The Chancellor's decision not to extend the stamp duty holiday on lower-value homes was a "poke in the eye" for first-time buyers, analysts warned yesterday, adding that the move threatened the fragile recovery in the housing industry.
The Chancellor told the House of Commons that the break from stamp duty, under which anyone buying a property for £175,000 or less avoids paying the 1 per cent tax, would end on 1 January. The threshold has been in place since September 2008 when Mr Darling increased it from £125,000. The threshold will go back to £125,000 at the start of next year.
"Rising house prices may suggest that the residential property industry no longer needs any support, but this is far from the truth. The rises do not mark a recovery, but reflect a severe constriction in the supply of homes that we need to do more to address," said Nick Jopling, an executive director at property consultancy CB Richard Ellis.
"Prices are already out of reach for many first-time buyers, who are struggling to gain a footing on the housing ladder thanks to the constraints in the mortgage market. At its very best, it could be described as a poke in the eye to any first-time buyers trying to grasp the lowest rung of the housing ladder," said Mr Jopling.
Research has indicated a steady improvement in house prices in the last six months. Halifax's House Price Index, published on Tuesday, showed a bigger-than-expected 1.4 per cent jump in November. However, market analysts have suggested that the rise has been because of restricted supply, rather than a genuine thawing of the market. Most argue that higher unemployment could force prices back down in 2010.
While the removal of the stamp duty holiday will have little impact in London, where average prices are well above the £125,000 threshold, other areas of the country will be hit hard.
"The overall impact of the move yesterday will have a limited effect, but in some regions of the country the impact will be felt harder," said Simon Rubinsohn, senior economist at the Royal Institute of Chartered Surveyors. "In London most houses are too expensive, and in some areas of the North a number of homes fall below the £125,000 mark anyway, but in places like Scotland, Wales and the West and East Midlands, the housing markets are more vulnerable to the changes."
Mr Rubinsohn and others accused Mr Darling of missing an opportunity to overhaul the system of taxing the property market, saying that the stamp duty levy distorts the market. "An extension to the holiday should be followed by a move to a marginal system where higher rates are only paid on the value of a property over the tax threshold. This would help remove the distortions caused by the current slab system and enable the property market to operate more effectively in the long term," said Mr Rubinsohn.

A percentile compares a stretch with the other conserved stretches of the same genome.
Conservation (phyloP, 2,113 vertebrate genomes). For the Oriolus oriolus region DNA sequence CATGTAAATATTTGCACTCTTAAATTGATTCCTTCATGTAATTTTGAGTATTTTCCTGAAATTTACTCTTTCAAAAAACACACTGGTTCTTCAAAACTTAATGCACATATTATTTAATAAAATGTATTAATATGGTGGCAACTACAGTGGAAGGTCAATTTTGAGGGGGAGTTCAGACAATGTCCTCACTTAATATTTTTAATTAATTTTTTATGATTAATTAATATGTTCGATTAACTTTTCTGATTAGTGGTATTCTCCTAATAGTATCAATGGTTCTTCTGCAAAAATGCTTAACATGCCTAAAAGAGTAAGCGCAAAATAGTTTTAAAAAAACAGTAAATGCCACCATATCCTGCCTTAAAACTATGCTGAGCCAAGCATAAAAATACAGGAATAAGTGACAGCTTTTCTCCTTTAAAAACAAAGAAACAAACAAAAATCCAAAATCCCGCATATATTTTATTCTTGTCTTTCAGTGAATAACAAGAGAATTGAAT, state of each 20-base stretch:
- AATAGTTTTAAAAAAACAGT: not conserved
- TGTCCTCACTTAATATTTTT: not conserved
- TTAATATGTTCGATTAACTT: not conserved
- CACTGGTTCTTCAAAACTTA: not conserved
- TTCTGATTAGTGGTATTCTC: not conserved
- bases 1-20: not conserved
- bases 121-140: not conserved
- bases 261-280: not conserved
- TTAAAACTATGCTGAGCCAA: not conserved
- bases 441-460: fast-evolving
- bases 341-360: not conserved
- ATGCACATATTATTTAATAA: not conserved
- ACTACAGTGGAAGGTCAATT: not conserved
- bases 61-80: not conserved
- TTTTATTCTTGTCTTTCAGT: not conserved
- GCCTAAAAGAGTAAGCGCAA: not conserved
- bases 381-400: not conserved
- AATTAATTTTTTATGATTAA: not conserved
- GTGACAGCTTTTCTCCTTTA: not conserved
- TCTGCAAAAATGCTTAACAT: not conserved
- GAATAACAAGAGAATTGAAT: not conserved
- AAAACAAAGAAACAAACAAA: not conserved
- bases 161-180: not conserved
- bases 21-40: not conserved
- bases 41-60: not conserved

Housebuilder Barratt Developments said yesterday that it would continue paying the stamp duty on all its homes up to the value of £250,000.
The view from the marginals: 'Government is doing its best'
Kay Wilkinson, a mother of two from Colne, Lancashire.
"Some of the figures you hear about the budget deficit are so huge it is frightening — each family owes so many tens of thousands of pounds you just think, 'oh my God'. The Conservatives are saying the Chancellor hasn't gone far enough. It may sound cynical but I think they would just say the opposite of whatever he did.
I feel about the same level of optimism about the economy that I felt in the summer, though it can be hard not to be affected by the doom and gloom. I do believe the Government is doing its level best to get us out of this hole. This is the first year I have had a child in school and my experience has been absolutely brilliant. I am astounded at how much better schools are now than when I was there. Everyone says that is because of Labour and, if so, that is a great thing to have done, so I am pleased that the education budget is being ring-fenced. Providing more free school meals can make a big difference to some families.
I don't know yet whether we would qualify for a new boiler or insulation because we missed out under the last scheme. I welcome anything that will help the environment but, when you hear about how much money is owed, that really is the priority. It is hard not to feel angry towards bankers when they get these huge bonuses, so the 'super-tax' has got to be a good one."
Constituency: Pendle; Labour Majority in 2005: 2,180Reuse content